About 60 types of gemstones have been produced in the United States. The most important gemstones in current production include: agates, beryl, coral, diamond, garnet, jade, jasper, opal, pearls, quartz, sapphire, shell, topaz, tourmaline, turquoise and others. These stones are used for jewelry, carvings, and as specimens by gem and mineral collectors.
In 2016, twelve states produced about 90% of the natural gemstones mined in the United States. In descending order of production, these states were: Idaho, Arizona, Oregon, California, Montana, Arkansas, Maine, Colorado, North Carolina, Nevada, Texas, and Utah.
Diamond Mining in the United States
Only one diamond mine is active in the United States, the Crater of Diamonds Mine located near Murfreesboro, Arkansas. There amateur collectors can pay a fee to look for diamonds and keep any that they find. Collectors find a few hundred carats per year.
Diamonds found at the Crater of Diamonds mine are highly valued because many people want to patronize this gemstone locality - they want to own an "American Diamond" or an "Arkansas Diamond." The stones often sell for several times the price of equivalent-quality stones produced in Africa, Canada or other locations.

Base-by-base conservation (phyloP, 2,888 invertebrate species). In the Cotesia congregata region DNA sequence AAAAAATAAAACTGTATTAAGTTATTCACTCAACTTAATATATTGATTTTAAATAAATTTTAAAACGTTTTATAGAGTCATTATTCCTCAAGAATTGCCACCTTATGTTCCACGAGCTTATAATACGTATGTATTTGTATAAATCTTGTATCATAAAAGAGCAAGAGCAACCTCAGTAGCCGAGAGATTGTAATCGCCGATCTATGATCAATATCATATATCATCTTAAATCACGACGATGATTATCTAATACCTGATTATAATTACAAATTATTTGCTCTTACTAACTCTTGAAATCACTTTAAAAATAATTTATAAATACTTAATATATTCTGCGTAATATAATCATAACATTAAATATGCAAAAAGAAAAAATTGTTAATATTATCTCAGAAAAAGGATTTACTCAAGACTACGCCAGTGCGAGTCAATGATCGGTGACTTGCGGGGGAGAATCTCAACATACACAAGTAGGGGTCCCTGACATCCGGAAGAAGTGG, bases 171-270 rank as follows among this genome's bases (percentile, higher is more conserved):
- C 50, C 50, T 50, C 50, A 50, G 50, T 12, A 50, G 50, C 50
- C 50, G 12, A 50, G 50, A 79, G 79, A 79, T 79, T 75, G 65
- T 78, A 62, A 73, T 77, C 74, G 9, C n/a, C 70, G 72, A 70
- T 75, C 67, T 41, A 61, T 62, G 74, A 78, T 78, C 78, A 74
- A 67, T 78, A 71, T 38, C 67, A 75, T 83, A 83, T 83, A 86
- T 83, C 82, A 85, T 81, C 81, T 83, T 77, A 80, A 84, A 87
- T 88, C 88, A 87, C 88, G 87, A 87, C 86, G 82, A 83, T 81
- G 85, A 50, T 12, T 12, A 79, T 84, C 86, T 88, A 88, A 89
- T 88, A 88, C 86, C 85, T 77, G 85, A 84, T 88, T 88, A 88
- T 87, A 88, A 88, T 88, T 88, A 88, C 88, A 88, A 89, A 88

U.S. Gemstone Production
|Geode / Nodules||89||89|
|Sapphire / Ruby||360||266|
Colored Stone Mining in the United States
Colored stones are produced commercially from a few hundred mines in the United States. These mines are typically very small - with a few employees who often work part-time. Gemstone mining employment in the entire United States is estimated to be between 1200 and 1500 people.
A significant portion of the United States' production of colored stones is done by collectors, gem clubs and hobbyists instead of businesses.  Many of the mines are not operated by employees. Instead they are open for public collecting, where, for a fee, anyone can enter the mine, look for gemstones and keep whatever is found.
Each year thousands of gemstone collectors, prospectors, rockhounds and other interested people visit hundreds of these pay-to-dig mines across the United States. Most states have several pay-to-dig mines where anyone can visit, pay a small fee and try their luck at finding some nice gems. Many of these mines are very popular and are visited by thousands of people per year.